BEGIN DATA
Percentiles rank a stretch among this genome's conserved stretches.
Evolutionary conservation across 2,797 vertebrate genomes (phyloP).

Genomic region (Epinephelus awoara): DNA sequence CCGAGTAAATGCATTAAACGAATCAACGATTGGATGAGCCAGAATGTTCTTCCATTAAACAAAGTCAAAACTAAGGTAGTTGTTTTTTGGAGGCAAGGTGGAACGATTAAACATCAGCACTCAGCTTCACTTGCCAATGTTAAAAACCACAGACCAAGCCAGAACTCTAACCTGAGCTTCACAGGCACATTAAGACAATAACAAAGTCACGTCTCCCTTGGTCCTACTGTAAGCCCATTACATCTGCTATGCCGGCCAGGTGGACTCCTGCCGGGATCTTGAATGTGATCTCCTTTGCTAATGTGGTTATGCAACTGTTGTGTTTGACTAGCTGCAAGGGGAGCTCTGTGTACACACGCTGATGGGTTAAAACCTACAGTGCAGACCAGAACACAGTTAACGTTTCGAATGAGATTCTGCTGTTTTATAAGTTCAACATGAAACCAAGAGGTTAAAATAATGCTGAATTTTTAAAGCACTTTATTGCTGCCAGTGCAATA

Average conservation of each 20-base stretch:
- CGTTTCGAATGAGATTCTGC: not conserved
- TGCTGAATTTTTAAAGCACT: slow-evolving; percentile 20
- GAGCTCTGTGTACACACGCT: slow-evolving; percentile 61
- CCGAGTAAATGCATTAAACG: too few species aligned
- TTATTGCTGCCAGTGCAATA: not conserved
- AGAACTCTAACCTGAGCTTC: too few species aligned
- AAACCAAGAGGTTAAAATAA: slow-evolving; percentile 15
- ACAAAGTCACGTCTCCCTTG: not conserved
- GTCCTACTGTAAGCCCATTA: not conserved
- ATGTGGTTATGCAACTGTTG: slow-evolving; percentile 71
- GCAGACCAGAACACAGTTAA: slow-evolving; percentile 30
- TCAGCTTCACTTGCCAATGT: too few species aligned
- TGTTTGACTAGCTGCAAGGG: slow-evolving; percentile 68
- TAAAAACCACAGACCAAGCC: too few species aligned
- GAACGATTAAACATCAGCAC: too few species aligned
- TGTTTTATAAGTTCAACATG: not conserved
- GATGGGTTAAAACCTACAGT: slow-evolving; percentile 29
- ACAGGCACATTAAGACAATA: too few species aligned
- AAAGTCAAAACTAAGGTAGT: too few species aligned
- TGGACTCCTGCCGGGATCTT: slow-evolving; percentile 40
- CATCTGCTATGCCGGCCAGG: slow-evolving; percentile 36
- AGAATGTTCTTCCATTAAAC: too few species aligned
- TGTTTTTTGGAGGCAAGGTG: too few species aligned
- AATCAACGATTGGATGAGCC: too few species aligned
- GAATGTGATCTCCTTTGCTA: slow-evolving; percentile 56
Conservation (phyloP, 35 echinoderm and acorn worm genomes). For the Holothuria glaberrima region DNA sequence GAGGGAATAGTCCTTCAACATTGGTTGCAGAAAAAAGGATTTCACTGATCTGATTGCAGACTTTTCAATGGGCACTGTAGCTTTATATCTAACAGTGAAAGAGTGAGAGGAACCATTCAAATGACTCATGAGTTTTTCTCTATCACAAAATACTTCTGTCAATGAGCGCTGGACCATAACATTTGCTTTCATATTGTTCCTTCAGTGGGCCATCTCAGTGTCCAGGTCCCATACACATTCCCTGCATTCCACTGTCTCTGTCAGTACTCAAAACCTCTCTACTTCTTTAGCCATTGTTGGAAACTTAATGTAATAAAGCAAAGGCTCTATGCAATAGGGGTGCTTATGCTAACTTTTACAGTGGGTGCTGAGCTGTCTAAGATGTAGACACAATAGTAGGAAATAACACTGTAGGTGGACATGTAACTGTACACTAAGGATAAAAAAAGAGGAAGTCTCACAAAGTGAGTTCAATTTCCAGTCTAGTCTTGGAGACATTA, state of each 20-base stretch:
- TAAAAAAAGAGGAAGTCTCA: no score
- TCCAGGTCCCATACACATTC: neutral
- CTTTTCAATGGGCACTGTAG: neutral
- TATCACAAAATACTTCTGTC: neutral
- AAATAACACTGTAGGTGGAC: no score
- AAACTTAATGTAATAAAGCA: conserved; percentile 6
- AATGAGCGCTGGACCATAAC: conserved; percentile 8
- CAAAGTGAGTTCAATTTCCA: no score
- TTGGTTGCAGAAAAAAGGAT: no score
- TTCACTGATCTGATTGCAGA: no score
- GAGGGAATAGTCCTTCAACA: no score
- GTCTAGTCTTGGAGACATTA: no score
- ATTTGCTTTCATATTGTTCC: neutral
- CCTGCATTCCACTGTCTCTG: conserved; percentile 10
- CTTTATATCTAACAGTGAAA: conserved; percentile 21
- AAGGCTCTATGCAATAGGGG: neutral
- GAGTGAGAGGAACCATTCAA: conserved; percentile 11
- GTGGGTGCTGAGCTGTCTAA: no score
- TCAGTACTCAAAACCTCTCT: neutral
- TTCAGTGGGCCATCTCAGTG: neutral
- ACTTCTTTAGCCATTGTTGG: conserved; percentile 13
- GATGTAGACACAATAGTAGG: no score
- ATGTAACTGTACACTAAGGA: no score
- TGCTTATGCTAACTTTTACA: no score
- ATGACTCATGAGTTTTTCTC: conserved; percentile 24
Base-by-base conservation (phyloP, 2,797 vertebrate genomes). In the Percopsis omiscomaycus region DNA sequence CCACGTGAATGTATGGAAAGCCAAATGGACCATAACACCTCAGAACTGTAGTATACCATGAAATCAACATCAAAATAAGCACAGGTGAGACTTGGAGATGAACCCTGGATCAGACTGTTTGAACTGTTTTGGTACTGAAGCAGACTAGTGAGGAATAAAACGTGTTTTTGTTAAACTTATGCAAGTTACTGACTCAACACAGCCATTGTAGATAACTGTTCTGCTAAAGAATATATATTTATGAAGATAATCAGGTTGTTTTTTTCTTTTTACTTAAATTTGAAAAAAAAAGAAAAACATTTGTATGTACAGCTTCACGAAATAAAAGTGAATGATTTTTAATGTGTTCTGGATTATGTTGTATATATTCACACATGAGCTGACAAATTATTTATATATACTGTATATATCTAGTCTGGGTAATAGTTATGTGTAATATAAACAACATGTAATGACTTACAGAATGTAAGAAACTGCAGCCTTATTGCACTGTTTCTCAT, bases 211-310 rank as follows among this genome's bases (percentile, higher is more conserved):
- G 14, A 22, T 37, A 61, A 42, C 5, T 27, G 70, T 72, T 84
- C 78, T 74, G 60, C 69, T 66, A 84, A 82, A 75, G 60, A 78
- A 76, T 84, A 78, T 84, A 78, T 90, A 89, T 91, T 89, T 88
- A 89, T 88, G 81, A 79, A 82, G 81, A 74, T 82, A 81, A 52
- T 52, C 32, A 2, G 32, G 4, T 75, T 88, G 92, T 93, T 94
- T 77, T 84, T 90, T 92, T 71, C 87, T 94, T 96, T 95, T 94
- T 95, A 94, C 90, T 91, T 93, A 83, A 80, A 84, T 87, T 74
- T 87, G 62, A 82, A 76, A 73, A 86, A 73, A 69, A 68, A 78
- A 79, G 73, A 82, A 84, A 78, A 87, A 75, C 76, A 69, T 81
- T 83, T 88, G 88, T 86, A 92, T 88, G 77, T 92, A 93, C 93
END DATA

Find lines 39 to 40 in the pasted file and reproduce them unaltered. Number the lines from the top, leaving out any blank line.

- TTGGTTGCAGAAAAAAGGAT: no score
- TTCACTGATCTGATTGCAGA: no score